Killer cells could fight anthrax

Researchers have found that natural killer cells, a part of the immune system associated with eliminating tumor cells and cells infected by viruses, also attack bacteria, including anthrax.
Biodefense experts are concerned with inhalational anthrax because a relatively small number of inhaled anthrax spores can quickly turn into a lethal infection, Medical News Today reports. By the time a victim of anthrax realizes it is something worse than the flu and seeks treatment, it can often be too late. Understanding how NK cells can be an ally in the fight against anthrax may improve the chances of survival more than powerful antibiotics alone.

"People become ill so suddenly from inhalational anthrax that there isn't time for a T cell response, the more traditional cellular immune response," Janice Endsley, the lead author of a paper now online in the journal Infection and Immunity, said, according to Medical News Today. "NK cells can do a lot of the same things, and they can do them immediately."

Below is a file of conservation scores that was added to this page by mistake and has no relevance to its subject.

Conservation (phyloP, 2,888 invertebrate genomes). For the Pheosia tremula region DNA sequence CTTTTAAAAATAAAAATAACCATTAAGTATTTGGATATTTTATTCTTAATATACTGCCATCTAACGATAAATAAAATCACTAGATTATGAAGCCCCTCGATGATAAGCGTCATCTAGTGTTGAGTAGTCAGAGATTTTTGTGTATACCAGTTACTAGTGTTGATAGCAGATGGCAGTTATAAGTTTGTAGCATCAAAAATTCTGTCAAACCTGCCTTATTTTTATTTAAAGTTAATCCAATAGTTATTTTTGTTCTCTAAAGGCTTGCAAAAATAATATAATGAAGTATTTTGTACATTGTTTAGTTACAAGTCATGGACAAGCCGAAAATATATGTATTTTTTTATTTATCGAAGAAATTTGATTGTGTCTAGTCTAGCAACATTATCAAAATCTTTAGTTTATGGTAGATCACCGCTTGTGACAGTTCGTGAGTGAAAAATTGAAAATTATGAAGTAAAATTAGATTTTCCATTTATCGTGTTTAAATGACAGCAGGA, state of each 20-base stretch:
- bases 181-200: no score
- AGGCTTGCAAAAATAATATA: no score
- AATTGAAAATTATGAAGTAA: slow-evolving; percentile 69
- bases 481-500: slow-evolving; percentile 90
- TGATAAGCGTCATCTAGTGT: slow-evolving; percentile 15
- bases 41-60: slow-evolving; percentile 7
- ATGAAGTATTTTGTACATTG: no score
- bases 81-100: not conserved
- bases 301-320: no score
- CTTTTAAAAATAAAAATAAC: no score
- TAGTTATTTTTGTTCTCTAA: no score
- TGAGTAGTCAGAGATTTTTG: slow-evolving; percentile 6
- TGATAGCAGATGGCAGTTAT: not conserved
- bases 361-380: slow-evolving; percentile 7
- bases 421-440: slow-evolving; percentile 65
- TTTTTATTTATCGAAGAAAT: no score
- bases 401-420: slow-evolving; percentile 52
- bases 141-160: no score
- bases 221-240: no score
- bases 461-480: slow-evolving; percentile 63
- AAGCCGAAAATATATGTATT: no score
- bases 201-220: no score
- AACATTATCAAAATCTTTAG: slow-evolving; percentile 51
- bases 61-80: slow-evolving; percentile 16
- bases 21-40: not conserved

Scientists at the University of Texas Medical Branch used test-tube experiments to document how NK cells successfully detected and killed cells that had been infected by anthrax. The cells destroyed the bacteria inside the cells along with the cells themselves. The next step will be to apply existing NK cell-augmentation techniques that have already been developed for cancer research to see if more numerous and active NK cells can protect mice from anthrax.
"We may not be able to completely control something just by modulating the immune response," Endsley said, according to Medical News Today. "But if we can complement antibiotic effects and improve the efficiency of antibiotics, that would be of value as well."